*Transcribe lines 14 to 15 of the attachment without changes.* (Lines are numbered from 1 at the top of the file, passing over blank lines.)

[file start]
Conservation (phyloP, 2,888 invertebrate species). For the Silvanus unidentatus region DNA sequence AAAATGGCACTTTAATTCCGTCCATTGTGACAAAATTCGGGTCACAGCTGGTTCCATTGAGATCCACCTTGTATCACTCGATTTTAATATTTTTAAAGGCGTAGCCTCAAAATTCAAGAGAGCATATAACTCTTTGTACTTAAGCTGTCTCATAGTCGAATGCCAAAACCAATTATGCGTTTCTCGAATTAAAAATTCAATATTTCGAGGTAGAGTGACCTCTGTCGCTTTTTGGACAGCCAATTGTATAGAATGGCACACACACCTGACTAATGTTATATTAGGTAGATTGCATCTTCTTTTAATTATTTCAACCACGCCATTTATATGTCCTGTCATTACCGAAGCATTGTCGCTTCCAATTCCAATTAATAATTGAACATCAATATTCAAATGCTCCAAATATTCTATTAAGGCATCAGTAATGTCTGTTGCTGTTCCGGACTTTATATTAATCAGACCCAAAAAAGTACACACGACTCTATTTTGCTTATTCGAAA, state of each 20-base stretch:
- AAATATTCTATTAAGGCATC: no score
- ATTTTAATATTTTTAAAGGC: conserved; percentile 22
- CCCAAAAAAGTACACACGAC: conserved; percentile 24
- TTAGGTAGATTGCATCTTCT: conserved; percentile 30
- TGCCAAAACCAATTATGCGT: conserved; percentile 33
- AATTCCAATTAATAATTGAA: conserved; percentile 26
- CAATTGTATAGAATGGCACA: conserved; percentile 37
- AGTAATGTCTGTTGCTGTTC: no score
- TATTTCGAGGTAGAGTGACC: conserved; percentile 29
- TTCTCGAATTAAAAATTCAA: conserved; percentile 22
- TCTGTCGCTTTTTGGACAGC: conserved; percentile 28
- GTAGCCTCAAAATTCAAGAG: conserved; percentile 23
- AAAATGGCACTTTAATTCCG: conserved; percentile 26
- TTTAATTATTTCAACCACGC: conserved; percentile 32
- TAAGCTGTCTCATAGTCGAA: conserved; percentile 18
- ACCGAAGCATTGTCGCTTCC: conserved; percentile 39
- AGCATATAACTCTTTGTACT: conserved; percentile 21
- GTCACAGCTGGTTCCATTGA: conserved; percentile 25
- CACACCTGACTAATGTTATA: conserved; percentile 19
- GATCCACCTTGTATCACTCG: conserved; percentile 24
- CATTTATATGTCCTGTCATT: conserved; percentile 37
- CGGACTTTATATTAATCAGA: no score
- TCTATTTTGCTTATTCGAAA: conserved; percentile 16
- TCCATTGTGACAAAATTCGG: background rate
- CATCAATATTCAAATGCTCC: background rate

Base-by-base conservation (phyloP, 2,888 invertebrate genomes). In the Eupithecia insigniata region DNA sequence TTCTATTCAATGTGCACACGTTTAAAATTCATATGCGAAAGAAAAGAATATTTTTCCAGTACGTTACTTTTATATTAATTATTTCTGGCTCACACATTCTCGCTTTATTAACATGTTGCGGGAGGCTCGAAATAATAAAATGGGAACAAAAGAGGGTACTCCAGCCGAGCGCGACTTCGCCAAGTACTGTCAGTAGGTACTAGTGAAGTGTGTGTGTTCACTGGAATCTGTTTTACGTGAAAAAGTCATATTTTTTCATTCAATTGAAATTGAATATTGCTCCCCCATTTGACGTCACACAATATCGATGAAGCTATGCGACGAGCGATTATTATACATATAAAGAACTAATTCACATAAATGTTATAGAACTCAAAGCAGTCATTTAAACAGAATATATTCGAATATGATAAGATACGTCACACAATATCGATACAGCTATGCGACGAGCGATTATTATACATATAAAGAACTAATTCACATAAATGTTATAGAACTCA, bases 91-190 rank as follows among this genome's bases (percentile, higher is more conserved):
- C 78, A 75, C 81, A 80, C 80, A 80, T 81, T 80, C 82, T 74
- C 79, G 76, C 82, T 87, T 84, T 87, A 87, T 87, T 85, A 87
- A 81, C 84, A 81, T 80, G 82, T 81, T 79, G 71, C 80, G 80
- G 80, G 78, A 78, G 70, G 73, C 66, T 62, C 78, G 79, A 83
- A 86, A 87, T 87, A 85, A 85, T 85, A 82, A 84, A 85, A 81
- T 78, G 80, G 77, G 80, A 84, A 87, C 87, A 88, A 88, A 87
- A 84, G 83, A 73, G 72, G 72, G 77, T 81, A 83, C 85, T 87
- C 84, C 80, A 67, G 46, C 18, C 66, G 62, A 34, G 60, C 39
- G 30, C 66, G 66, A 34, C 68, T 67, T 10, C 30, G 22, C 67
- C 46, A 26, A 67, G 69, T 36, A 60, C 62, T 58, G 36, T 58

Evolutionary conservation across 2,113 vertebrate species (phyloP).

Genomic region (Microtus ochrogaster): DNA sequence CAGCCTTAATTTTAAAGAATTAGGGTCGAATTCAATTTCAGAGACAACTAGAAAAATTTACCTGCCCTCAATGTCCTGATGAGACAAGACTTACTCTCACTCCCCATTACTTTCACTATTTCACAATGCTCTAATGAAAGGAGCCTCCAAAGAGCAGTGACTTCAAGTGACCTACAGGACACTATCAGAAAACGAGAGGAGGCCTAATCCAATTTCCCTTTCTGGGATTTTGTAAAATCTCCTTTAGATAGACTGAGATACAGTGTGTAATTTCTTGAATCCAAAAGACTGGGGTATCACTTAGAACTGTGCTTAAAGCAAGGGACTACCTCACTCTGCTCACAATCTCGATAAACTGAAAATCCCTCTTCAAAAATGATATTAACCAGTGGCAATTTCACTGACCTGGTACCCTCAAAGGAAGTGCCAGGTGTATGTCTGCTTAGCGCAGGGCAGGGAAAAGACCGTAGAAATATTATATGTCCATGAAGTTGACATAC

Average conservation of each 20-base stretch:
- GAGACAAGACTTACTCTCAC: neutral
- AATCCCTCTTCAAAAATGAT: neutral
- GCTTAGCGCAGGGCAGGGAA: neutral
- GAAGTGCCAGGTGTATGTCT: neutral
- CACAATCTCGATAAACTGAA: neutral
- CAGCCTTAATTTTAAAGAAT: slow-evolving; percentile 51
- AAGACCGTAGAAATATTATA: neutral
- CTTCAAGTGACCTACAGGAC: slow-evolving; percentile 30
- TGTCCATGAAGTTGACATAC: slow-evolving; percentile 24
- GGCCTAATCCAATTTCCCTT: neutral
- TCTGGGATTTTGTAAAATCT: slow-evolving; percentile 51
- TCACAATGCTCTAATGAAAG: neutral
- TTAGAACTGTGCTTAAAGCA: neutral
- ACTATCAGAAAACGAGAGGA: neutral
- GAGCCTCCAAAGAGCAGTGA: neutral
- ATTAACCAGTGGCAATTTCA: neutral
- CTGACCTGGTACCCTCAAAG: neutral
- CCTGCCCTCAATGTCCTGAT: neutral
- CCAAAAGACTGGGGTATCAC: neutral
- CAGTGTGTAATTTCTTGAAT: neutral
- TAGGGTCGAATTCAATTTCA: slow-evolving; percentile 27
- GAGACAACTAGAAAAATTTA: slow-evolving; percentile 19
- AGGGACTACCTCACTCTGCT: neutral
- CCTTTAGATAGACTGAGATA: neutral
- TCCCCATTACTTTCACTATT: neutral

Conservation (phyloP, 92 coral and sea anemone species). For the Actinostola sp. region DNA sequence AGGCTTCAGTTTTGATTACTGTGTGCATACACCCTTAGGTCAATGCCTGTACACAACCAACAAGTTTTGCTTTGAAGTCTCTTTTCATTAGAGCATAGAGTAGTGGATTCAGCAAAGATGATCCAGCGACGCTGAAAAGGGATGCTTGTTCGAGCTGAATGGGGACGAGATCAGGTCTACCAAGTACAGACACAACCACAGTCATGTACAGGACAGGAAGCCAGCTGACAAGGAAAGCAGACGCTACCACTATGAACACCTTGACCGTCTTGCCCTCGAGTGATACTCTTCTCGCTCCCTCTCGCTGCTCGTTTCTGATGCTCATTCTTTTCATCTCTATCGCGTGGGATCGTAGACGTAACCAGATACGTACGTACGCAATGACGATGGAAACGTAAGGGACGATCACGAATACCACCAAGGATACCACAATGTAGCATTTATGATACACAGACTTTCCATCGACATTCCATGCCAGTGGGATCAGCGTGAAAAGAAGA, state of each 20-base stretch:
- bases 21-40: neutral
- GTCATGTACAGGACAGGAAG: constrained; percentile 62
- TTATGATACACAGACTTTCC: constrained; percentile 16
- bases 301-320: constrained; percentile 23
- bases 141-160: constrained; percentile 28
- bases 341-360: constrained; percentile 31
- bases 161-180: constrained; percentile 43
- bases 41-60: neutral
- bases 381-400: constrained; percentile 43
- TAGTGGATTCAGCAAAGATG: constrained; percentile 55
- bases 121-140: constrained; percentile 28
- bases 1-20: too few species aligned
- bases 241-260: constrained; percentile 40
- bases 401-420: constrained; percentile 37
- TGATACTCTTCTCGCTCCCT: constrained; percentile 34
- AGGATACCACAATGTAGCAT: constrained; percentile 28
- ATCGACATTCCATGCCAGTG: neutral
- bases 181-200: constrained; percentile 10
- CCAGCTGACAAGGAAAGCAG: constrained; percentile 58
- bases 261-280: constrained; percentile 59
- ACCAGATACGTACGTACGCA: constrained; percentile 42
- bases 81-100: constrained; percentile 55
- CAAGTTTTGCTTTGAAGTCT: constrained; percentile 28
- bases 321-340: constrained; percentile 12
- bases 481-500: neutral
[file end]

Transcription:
- AAAATGGCACTTTAATTCCG: conserved; percentile 26
- TTTAATTATTTCAACCACGC: conserved; percentile 32